Re-raised (and updated and expanded for clarity).
Please make it clearer how code should 'reject' a frequency table with just one or no elements. Currently the description states:
Note: Frequency lists with just one or less elements should get rejected. (Because then there is no information we could encode, but the length.)
There is no clear definition of 'reject' across programming languages. Make it explicit what should happen in such cases.
For the Python version, the starter text (the template solution text you get when you start training) confuses matters too, as it tells you only str is expected:
# takes: [ (str, int) ], str; returns: String (with "0" and "1")
def encode(freqs, s):
# takes [ [str, int] ], str (with "0" and "1"); returns: str
Where the input should be rejected, the tests expect None here, which is definitely not a str object. A seasoned Python developer might reasonably expect to have to raise an exception here, as that's the ideomatic way of rejecting bad input in Python. With no further clarity in the description and the comments stating a str return is expected, that's a perfectly reasonable assumption to make.
So, for Python at least, please update the returns lines in the template:
# takes: [ (str, int) ], str; returns: str (with "0" and "1"), or None when rejecting
def encode(freqs, s):
# takes [ [str, int] ], str (with "0" and "1"); returns: str, or None when rejecting
(This issue was re-raised by request)
Please reraise your issue.
I think you may have misunderstood what I asked for. While None may not be entirely idiomatic in Python, I didn't actually ask that to be changed.
I asked for the return lines to be updated, part of the initial Python code that you see in the Solution editor pane when you start training. There, the comments claim that encode() and decode() only return str and I'm strongly suggesting that you want to add , or None when rejecting to those lines.
, or None when rejecting
I also asked for the phrasing "rejected" to be clarified. That verb doesn't mean anything when it comes to a problem specification. Reject the value how? Please read my remarks on exceptions in Python in that light, I gave context to what I would normally have expected the problem to treat "rejecting" an input. Returning None is fine too here, but you need to make this explicit. This isn't something that you can simply bury with an excuse of this being an imperfect translation between different programming languages.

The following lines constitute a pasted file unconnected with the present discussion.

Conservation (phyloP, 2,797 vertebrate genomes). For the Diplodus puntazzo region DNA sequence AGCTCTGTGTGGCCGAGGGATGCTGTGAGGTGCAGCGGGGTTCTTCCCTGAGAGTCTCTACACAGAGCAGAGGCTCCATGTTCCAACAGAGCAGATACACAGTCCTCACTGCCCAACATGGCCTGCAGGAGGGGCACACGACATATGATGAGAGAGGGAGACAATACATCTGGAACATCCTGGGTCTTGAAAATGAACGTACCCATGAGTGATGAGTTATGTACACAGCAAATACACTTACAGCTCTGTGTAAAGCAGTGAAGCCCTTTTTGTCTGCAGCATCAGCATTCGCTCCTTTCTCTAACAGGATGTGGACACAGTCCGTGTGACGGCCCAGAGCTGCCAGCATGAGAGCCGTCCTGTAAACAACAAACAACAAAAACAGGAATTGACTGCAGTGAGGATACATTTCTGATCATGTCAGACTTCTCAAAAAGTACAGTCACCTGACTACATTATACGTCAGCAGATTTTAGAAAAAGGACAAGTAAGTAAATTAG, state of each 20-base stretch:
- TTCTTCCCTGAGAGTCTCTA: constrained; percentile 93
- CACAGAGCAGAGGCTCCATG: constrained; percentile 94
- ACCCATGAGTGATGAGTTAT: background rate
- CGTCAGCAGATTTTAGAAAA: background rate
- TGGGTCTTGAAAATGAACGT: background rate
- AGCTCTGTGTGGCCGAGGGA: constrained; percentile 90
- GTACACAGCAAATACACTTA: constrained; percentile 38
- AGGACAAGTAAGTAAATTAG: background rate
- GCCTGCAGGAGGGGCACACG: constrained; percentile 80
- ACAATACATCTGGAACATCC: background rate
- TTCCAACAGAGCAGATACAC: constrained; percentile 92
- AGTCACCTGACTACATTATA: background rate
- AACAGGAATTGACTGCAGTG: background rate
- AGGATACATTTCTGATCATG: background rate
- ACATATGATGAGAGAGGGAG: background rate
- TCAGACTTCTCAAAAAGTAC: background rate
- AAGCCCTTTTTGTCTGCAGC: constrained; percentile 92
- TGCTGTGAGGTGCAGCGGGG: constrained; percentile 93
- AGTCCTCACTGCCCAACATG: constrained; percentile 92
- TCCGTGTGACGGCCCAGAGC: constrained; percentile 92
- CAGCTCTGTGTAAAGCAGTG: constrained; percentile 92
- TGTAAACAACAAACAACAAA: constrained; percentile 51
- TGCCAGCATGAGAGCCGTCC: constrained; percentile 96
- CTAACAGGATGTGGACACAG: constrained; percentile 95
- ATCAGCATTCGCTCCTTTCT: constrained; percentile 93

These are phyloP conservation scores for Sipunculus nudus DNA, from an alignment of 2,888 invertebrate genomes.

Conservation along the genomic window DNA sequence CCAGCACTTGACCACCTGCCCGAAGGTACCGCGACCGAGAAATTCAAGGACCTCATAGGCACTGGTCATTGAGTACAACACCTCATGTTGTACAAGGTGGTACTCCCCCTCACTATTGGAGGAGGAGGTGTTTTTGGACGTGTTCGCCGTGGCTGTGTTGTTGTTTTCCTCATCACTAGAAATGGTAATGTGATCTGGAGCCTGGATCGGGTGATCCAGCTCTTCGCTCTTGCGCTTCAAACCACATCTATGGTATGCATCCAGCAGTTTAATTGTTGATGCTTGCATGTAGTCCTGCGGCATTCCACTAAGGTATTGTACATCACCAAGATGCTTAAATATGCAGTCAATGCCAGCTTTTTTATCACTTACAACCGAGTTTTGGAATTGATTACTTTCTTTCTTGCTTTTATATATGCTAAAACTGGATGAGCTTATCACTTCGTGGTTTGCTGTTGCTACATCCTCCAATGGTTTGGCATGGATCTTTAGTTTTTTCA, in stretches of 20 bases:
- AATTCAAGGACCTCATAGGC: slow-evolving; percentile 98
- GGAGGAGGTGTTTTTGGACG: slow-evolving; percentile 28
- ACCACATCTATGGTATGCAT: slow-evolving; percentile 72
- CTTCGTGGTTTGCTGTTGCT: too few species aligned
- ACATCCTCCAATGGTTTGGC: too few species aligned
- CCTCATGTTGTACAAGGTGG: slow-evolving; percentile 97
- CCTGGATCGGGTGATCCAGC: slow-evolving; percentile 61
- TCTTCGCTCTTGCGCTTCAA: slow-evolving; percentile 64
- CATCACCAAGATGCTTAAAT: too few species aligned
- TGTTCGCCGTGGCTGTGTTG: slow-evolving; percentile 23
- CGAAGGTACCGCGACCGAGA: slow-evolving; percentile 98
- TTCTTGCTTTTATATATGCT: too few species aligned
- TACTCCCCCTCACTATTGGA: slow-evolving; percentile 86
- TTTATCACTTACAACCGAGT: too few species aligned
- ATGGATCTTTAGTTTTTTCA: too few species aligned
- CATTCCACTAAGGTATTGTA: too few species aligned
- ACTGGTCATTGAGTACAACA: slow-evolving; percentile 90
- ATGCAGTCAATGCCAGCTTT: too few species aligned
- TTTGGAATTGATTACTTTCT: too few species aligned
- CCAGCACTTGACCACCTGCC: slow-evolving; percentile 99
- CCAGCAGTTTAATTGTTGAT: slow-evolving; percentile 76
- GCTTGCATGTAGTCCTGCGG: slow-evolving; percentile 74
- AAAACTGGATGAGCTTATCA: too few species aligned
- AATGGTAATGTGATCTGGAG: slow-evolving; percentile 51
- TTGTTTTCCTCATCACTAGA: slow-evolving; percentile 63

I note I'm not the only one to have reported this issue either, see this report, which could easily have been avoided if there wasn't this directly conflicting text that claims only str is to be returned.
Finally, and very ironically, dismissing feedback on your Kata with Broaden your horizons is incredibly close-minded. Learn to communicate better, being dismissive and rude is no way to treat anyone, especially not those that took the time to give you feedback.
Not gonna happen. The kata's specs are adapted from Haskell, where None is perfectly idiomatic - you can read the example tests to find out what is expected.
I'm not saying it's ideal, but in an imperfect world specs are sometimes adapted from other languages. Broaden your horizons.
Added a clear remark about the wrapping nature, plus the "lfl" test suggested by monadius.
Thank you! That's a wonderful post. Bookmarked!
This comment is hidden because it contains spoiler information about the solution
Bump It's been a few months, please review this translation!
You misunderstood what "unclean termination" means.
It is a parsetime error, not a runtime error. If, after parsing, there are still whitespace characters left but they don't make up a whole instruction, or there is nothing in the code input to produce even one instruction, what do you suppose should happen?
I've created a Rust translation.
And thanks to the amazing help from the CodeWars team, this includes a full test suite with all the Elder Master reactions.
Normally, Rust test suite output is pretty bland (no logging, no free-text test descriptions), and tests are run concurrently and so test results are listed in whatever order they completed. But this test suite actually bypasses the normal test runner so we can produce the full "spectrum" of Elder Master emotions. :-)
The Rust translation lacks random tests.
Rust kata can use the rnd crate these days, see the Rust language page in the wiki.
ASCII is a codec with 128 characters, from 0x00 through to 0x7F, inclusive. It's a 7-bit standard.
Yet, the Python test at the very least assumes that chr(255) is valid input; that makes the input require an 8-bit codec. It's not ASCII, so I had to assume Latin-1 (ISO 8859-1), which is a superset of ASCII.
Please correct the description.